In 1581 a Langham bricklayer was indicated for seditious words at Colchester. (fn. 84) In 1645 two Langham women were condemned to death for entertaining evil spirits, and a third for bewitching neighbours' cattle. (fn. 85) In 1695 a grain riot involved 40 Langham people; one of the ringleaders was fined and placed in the pillory in Colchester. (fn. 86)
Basque children, refugees from the Spanish Civil War, were housed at The Oaks on School Road between 1937 and 1939, as were elderly British evacuees in the Second World War. (fn. 87) A prisoner of war camp was established next to the Colchester-Ipswich road towards the beginning of that war; it housed Italian and later German prisoners. Boxted airfield, built in Langham on the former park in 1942-3, was occupied by units of the American 8th Air Force. It was transferred to the R.A.F. in late 1945 and closed in 1947. Some of the buildings were used for temporary housing after the war, and some survived in 1999, converted to commercial and storage premises. Others were dismantled and sold in the 1950s when the land was returned to cultivation. (fn. 88) A monument to the U.S.A.A.F. was erected in Park Lane in 1992. (fn. 89)
All the surviving houses of the 17th century or earlier are timber framed; most have later additions or alterations and many have been renovated in the later 20th century. In 1391 an unnamed house, probably a house with an open hall, had an upper chamber (solar) at one end. Another house, divided between a mother and son in 1410, had a chamber with solar at its principal end; out buildings included a bakehouse. (fn. 90) As the population contracted in the 15th century many houses and other buildings fell into ruin and were removed from holdings or demolished. (fn. 91)
Three surviving late medieval houses have a hall and one or two cross wings. The Old House has a small hall and jettied east cross wing probably of c. 1400, and a west cross wing perhaps of the 16th century. About 1600 the hall was floored, possibly enlarged, and apparently re roofed; a great chamber was created on the first floor; a stack was inserted, and a stair turret added behind the east cross wing. Contemporary wall paintings survive. Broomhouse, where the west cross wing of two storeys and attics and the small two bayed hall were constructed together, is probably of the 15th century. The east, jettied, cross wing, with a crown post roof and a chimney stack, was probably built in the 16th century. The hall was floored and the stack inserted in the late 16th century. Another stack was inserted into the western cross wing in the 19th century, and the eastern cross wing was extended to the rear in the 20th century. A possibly 15th century barn survived near the house until a fire c. 1995. Church Farm (fn. 92) has a hall and three bayed cross wing, jettied at both ends, of the 15th century or earlier, with close heavy framing, tension braces, and jowled posts. Like those at Glebe Farm (formerly the Rectory) and Broomhouse, the hall is quite small and appears to have been of only two bays. In the 17th century a stack was inserted into the cross passage, possibly replacing a smoke hood, to form a lobby entrance. There is a two storeyed jettied porch of similar date.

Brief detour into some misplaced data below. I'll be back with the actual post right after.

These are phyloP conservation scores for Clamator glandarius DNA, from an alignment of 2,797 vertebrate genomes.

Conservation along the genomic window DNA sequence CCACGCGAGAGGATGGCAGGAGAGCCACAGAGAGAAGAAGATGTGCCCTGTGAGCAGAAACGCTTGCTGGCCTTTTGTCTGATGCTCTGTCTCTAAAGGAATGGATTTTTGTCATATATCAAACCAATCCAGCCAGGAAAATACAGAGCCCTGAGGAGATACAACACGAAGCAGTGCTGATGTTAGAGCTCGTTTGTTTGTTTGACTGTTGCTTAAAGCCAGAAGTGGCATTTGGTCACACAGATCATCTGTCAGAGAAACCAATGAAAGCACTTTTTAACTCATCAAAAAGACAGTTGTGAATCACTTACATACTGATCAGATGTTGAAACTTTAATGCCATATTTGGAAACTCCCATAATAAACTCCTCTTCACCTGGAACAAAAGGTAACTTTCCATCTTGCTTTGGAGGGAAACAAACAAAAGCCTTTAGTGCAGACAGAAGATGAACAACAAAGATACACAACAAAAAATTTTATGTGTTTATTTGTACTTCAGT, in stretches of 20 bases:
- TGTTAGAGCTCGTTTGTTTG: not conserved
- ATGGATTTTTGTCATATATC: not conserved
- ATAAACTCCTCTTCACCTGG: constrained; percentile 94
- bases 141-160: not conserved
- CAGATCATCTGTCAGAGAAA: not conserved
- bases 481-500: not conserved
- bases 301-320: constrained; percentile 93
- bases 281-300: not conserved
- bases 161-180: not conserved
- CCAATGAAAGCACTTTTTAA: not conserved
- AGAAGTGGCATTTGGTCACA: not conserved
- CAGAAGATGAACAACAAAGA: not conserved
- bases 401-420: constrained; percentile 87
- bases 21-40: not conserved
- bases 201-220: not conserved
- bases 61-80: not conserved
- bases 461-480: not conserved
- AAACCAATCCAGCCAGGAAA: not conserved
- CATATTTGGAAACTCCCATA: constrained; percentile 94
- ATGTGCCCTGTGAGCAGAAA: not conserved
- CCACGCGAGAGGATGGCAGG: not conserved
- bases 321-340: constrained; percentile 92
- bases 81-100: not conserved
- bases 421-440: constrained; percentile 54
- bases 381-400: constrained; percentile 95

As many as eight late medieval houses with open halls and inline chamber ends or kitchen bays survive. Wybornes, originally a three bayed single storeyed hall with internal cross passage and an additional partially partitioned chamber bay, is probably of the later 15th century. The whole building was covered by an unmoulded four-bayed crown post roof with smoke gablets at the higher end and a hip over the chamber. It was modified in the earlier 16th century and again slightly later. Alterations, which may be associated with conversion to an inn, included the flooring of the hall and insertion of a chimney stack in the cross passage, the addition of a short rear range of two storeys and attics, and the excavation of a cellar. Other additions were made in the 19th and 20th centuries. Nos. 1-3 Pungford Cottages was probably a single house with a long hall and in line end on the west, and crown post roof, perhaps of the late 15th century. The hall may have been floored in the 16th century, but both stacks appear to be later. It was split into two cottages in the 17th century, when the end bay and one bay of the hall were converted into a lobby entry house, and into three in the 20th century. Chaplins has a long north south range, apparently a hall of perhaps three bays with evidence of a crown post roof at the north end, and a small in line end of one storey with attic, of uncertain medieval date, perhaps 15th century. A two storeyed south wing was added in the early 17th century; the hall was floored at the same time although the stack may be later. An additional bay of two storeys and attics was added on the south in the late 17th century. Maltings Farm, a hall house with storeyed in line ends, was probably built in the 15th century. The hall was floored and the house modified in the late 16th century when mullion windows and wall paintings were added to the parlour end. The roofs of the in line ends appear to have been raised and turned to run parallel to that of the hall about that time, and an additional attic floor was also provided at each end. The house was renovated again in the late 18th or early 19th century. Mantons has an apparently 15th- century hall of three or four bays with an in-line end, probably originally jettied. The stack and floor were inserted in the 17th century. Probably before 1800 an additional bay was added on the north-west, and the roof was raised to provide additional height on the first floor. Keeper's Cottage (formerly Old Workhouse Farm) was originally a small two-bay hall, with one, possibly two, floored, in-line ends, of the 15th or very early 16th century. The central truss of the hall has jowled posts and open braces and there is evidence of mullioned windows on both sides of the hall. The stack was inserted and the hall floored in the very late 16th or early 17th century. (fn. 93) The core of Old Whalebone and Highfield cottages is a small former hall with a crown-post roof, possibly with one in-line end, probably of the 15th or early 16th century. A stack was inserted and it was converted into a lobby entrance house in the early 17th century. Further bays were added in later centuries. Bramble Cottage was probably a long hall house of the 15th or earlier 16th century which was floored and had a central stack added in the later 16th and early 17th centuries; it may have had an open kitchen bay at the north end.